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It is generally accepted that joint attention skills are impaired in children with autism spectrum disorder (ASD). In this study, social preference, attention disengagement and intention understanding, assumed to be associated with the development of joint attention, are explored in relation to joint attention skills in children with ASD at the age of 36 months. Response to joint attention was related to intention understanding, whereas the number of joint attention initiations was associated with attention disengagement, and somewhat less stronger with social preference. The level on which children initiated joint attention was related to social preference. Possible interpretations of these findings are discussed.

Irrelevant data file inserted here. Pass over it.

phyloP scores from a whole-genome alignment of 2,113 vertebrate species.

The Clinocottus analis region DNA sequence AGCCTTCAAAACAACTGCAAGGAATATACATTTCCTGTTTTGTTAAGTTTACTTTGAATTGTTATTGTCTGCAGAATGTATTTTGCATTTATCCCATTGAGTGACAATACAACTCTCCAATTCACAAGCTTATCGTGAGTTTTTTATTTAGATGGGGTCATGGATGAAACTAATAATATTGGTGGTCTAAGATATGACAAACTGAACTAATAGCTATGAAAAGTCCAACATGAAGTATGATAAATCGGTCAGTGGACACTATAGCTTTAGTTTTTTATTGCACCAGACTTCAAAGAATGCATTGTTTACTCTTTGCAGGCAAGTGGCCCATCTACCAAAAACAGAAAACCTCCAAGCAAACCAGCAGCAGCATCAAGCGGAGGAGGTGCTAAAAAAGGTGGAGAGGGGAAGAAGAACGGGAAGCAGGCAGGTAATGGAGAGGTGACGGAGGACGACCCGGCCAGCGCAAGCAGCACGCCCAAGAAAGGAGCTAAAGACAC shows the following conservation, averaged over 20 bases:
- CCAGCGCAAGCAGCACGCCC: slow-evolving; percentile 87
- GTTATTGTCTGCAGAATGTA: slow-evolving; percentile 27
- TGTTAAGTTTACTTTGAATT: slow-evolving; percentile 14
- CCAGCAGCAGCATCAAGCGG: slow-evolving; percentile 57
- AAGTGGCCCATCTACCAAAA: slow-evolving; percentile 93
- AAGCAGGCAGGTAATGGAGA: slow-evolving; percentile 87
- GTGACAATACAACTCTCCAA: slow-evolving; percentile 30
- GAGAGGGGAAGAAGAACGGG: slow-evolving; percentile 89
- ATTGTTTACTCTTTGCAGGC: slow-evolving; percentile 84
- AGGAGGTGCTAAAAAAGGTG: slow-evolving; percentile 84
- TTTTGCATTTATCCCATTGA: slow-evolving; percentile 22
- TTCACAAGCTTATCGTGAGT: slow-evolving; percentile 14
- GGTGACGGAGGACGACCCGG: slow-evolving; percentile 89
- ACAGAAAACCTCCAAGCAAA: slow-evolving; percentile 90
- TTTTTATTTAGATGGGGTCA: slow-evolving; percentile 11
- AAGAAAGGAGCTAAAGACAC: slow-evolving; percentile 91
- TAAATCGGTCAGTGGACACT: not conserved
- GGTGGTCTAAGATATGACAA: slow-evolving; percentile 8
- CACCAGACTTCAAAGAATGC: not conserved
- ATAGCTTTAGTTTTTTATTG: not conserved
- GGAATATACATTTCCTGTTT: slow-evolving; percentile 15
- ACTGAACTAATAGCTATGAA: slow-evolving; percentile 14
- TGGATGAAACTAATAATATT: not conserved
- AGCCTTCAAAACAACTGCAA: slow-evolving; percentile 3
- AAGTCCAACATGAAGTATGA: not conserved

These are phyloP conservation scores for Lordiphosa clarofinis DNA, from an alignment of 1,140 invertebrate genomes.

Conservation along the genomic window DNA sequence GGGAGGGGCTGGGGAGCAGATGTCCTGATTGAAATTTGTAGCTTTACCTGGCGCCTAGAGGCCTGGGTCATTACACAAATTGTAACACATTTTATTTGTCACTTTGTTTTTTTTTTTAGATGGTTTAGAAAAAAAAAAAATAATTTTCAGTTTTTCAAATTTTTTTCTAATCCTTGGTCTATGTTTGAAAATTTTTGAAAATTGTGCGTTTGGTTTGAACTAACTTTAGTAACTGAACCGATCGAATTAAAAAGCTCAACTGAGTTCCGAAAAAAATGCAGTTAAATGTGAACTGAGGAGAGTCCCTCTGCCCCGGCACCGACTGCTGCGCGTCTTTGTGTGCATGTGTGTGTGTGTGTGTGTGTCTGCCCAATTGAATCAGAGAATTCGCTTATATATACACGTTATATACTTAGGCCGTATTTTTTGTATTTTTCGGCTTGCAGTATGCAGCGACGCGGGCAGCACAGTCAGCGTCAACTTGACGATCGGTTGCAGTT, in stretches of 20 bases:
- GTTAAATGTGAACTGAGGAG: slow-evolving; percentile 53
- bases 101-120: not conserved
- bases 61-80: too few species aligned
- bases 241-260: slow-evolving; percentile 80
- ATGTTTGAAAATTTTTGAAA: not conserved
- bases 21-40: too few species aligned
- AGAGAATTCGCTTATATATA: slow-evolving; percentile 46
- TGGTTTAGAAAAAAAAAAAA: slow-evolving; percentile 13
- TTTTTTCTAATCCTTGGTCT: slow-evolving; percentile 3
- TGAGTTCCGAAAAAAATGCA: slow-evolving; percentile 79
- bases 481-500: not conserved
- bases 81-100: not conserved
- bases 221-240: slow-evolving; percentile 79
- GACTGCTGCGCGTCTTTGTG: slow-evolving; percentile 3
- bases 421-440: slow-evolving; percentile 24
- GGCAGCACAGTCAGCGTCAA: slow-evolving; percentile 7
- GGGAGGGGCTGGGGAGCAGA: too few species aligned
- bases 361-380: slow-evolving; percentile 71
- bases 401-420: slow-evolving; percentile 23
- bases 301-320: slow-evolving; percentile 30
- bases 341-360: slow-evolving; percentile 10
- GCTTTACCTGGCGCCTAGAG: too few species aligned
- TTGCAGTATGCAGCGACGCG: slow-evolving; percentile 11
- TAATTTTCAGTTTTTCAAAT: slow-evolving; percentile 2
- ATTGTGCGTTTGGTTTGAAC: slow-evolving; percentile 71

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- Exploring the Nature of Joint Attention Impairments in Young Children with Autism Spectrum Disorder: Associated Social and Cognitive Skills
- Springer US